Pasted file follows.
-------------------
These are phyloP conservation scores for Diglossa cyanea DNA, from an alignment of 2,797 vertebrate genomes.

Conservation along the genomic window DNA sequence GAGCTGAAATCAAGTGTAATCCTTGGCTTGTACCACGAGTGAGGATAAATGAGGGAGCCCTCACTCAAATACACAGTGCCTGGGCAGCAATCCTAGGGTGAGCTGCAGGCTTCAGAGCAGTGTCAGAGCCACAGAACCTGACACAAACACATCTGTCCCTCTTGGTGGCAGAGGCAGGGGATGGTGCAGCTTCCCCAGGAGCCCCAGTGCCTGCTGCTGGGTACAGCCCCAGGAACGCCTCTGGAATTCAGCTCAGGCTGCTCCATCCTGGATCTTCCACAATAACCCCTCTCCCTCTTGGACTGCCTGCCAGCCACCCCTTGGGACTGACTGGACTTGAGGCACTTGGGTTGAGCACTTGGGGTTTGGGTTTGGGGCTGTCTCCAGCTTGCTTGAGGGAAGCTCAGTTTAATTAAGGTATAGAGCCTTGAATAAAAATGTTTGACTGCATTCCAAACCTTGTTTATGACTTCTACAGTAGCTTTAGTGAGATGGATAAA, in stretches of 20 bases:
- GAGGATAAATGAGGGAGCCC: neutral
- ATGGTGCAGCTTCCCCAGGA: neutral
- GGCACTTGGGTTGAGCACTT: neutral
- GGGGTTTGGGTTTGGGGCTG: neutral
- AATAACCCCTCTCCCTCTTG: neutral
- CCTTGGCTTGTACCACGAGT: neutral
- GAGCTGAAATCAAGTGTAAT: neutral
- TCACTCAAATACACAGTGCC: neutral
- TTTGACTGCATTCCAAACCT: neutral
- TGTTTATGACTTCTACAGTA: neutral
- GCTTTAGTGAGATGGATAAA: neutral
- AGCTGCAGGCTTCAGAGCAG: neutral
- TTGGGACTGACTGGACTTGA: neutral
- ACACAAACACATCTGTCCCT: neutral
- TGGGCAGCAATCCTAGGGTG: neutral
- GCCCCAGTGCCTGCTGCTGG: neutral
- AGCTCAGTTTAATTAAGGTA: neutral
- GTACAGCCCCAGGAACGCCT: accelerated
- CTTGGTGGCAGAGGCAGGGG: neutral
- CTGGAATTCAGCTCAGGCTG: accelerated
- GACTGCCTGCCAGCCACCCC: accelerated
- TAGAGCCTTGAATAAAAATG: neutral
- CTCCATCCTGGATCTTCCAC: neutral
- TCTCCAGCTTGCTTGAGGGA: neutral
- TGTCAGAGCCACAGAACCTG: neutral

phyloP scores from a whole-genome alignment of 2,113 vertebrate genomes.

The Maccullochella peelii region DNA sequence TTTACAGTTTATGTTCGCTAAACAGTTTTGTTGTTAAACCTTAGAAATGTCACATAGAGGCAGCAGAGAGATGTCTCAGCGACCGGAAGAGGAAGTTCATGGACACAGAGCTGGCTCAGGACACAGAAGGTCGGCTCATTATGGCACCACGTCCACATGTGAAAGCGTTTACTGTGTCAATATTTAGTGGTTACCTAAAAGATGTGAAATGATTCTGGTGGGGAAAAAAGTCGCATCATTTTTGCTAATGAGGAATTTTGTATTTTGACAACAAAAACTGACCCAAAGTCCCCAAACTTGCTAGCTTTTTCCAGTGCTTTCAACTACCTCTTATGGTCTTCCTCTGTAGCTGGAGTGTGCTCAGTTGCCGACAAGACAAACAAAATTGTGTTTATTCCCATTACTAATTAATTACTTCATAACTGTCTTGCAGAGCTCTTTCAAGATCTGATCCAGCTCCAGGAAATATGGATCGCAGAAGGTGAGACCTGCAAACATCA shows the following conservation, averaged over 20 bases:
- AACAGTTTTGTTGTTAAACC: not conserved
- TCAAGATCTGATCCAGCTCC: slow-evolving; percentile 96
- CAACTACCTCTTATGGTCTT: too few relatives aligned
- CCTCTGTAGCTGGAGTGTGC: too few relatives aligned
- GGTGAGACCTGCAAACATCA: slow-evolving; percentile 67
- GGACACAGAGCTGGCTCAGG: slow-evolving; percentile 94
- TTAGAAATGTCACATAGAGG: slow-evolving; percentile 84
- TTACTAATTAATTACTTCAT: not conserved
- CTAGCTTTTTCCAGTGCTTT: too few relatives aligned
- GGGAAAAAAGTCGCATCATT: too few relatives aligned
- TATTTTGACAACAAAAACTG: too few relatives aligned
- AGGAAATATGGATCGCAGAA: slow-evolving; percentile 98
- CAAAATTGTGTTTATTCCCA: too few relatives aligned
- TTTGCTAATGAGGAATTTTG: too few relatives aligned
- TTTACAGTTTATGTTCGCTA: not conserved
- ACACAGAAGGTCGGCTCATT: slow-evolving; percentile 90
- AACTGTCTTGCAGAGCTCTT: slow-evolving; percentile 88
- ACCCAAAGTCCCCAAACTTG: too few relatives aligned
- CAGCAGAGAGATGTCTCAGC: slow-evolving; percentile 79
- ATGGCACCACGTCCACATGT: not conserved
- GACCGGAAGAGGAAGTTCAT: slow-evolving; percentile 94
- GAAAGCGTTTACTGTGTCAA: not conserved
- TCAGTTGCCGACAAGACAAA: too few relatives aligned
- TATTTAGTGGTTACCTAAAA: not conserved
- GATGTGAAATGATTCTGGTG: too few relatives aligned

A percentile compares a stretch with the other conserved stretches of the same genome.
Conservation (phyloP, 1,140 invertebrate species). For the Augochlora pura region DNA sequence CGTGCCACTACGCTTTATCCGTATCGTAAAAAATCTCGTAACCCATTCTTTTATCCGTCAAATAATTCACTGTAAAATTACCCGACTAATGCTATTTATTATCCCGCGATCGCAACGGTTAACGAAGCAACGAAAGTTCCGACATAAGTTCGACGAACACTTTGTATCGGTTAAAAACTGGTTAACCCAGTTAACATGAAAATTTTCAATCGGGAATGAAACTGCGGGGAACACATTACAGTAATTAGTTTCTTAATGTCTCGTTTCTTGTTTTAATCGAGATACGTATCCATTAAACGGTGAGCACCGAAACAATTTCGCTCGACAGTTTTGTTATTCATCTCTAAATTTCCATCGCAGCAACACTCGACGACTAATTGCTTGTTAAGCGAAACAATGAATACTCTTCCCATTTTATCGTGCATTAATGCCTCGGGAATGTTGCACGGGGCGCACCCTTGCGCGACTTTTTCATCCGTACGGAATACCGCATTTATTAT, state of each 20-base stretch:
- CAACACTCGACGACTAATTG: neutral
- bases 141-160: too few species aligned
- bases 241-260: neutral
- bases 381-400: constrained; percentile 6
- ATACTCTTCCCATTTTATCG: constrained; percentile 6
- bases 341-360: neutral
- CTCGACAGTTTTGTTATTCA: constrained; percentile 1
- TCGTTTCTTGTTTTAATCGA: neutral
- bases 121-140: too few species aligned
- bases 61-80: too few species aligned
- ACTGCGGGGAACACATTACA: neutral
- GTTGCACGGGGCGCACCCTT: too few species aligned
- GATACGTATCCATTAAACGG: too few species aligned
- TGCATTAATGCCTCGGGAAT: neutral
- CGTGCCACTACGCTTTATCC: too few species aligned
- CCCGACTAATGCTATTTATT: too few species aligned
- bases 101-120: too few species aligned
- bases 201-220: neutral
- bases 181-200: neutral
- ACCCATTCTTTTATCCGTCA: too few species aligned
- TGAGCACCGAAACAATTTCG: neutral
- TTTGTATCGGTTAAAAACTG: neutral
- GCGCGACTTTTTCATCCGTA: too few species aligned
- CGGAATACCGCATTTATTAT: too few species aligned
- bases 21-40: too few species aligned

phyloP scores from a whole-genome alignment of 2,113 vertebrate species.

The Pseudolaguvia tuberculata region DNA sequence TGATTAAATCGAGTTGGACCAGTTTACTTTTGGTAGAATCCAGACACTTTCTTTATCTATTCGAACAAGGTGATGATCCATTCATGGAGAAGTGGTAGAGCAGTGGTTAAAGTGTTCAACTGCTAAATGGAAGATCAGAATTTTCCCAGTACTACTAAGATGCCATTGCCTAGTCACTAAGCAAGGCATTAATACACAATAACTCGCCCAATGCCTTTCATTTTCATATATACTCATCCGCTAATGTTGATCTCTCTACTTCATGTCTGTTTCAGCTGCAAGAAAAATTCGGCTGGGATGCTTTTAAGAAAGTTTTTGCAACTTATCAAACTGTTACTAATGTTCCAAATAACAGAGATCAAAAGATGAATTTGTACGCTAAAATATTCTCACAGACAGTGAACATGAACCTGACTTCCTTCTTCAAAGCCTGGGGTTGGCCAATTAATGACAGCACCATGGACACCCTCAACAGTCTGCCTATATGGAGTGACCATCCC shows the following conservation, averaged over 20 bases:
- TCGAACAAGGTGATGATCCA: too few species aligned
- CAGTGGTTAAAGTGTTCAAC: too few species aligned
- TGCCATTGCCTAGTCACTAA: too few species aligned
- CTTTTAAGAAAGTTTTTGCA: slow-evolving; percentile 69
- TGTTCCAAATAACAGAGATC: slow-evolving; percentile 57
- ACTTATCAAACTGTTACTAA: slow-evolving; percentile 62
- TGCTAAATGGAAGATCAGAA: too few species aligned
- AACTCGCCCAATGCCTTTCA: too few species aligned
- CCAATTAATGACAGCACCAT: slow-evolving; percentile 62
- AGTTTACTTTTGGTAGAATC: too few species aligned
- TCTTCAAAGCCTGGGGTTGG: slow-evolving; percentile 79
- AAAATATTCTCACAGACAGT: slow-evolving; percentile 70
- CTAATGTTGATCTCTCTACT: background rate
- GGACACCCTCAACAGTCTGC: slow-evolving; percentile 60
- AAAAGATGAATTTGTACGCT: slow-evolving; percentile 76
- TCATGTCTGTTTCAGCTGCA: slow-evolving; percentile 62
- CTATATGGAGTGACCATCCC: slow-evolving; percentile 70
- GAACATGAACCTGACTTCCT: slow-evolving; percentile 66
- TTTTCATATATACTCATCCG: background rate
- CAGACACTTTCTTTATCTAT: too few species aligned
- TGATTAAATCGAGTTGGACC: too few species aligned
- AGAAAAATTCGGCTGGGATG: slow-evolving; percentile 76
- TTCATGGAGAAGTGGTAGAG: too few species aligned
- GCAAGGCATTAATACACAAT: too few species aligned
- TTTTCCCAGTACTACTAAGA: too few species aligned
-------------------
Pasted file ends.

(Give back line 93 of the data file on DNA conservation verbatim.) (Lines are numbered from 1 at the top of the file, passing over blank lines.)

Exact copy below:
- AGTTTACTTTTGGTAGAATC: too few species aligned